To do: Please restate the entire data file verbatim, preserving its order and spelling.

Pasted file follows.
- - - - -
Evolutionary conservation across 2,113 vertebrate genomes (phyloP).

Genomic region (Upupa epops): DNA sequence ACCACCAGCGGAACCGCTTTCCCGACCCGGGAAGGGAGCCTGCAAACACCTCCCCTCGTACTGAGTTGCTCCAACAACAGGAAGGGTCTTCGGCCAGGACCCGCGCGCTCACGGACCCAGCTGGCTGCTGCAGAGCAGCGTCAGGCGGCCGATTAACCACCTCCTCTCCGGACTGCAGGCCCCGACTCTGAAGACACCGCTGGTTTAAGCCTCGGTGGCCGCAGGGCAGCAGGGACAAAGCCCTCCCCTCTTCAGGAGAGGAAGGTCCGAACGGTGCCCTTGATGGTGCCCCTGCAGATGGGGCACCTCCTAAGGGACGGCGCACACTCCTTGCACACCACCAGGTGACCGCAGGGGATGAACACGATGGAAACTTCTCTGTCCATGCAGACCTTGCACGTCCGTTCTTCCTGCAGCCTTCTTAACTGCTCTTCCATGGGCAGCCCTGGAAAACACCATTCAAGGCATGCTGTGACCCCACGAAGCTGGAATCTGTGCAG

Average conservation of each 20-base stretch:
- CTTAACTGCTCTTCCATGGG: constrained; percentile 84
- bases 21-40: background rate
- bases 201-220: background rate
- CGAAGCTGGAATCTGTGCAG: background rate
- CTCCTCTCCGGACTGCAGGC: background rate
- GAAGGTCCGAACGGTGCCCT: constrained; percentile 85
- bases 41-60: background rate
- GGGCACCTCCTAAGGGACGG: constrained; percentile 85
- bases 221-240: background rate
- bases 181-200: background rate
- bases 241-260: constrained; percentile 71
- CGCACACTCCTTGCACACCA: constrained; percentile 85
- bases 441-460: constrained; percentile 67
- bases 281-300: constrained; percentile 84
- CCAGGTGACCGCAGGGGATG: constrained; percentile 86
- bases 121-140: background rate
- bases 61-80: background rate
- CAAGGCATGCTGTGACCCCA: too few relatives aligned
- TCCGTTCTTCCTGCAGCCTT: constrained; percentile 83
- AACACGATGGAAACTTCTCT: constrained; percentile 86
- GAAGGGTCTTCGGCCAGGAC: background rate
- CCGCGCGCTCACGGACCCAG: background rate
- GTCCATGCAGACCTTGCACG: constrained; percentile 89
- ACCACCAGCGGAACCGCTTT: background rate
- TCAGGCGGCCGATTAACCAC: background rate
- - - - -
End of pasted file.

Evolutionary conservation across 2,113 vertebrate genomes (phyloP).

Genomic region (Upupa epops): DNA sequence ACCACCAGCGGAACCGCTTTCCCGACCCGGGAAGGGAGCCTGCAAACACCTCCCCTCGTACTGAGTTGCTCCAACAACAGGAAGGGTCTTCGGCCAGGACCCGCGCGCTCACGGACCCAGCTGGCTGCTGCAGAGCAGCGTCAGGCGGCCGATTAACCACCTCCTCTCCGGACTGCAGGCCCCGACTCTGAAGACACCGCTGGTTTAAGCCTCGGTGGCCGCAGGGCAGCAGGGACAAAGCCCTCCCCTCTTCAGGAGAGGAAGGTCCGAACGGTGCCCTTGATGGTGCCCCTGCAGATGGGGCACCTCCTAAGGGACGGCGCACACTCCTTGCACACCACCAGGTGACCGCAGGGGATGAACACGATGGAAACTTCTCTGTCCATGCAGACCTTGCACGTCCGTTCTTCCTGCAGCCTTCTTAACTGCTCTTCCATGGGCAGCCCTGGAAAACACCATTCAAGGCATGCTGTGACCCCACGAAGCTGGAATCTGTGCAG

Average conservation of each 20-base stretch:
- CTTAACTGCTCTTCCATGGG: constrained; percentile 84
- bases 21-40: background rate
- bases 201-220: background rate
- CGAAGCTGGAATCTGTGCAG: background rate
- CTCCTCTCCGGACTGCAGGC: background rate
- GAAGGTCCGAACGGTGCCCT: constrained; percentile 85
- bases 41-60: background rate
- GGGCACCTCCTAAGGGACGG: constrained; percentile 85
- bases 221-240: background rate
- bases 181-200: background rate
- bases 241-260: constrained; percentile 71
- CGCACACTCCTTGCACACCA: constrained; percentile 85
- bases 441-460: constrained; percentile 67
- bases 281-300: constrained; percentile 84
- CCAGGTGACCGCAGGGGATG: constrained; percentile 86
- bases 121-140: background rate
- bases 61-80: background rate
- CAAGGCATGCTGTGACCCCA: too few relatives aligned
- TCCGTTCTTCCTGCAGCCTT: constrained; percentile 83
- AACACGATGGAAACTTCTCT: constrained; percentile 86
- GAAGGGTCTTCGGCCAGGAC: background rate
- CCGCGCGCTCACGGACCCAG: background rate
- GTCCATGCAGACCTTGCACG: constrained; percentile 89
- ACCACCAGCGGAACCGCTTT: background rate
- TCAGGCGGCCGATTAACCAC: background rate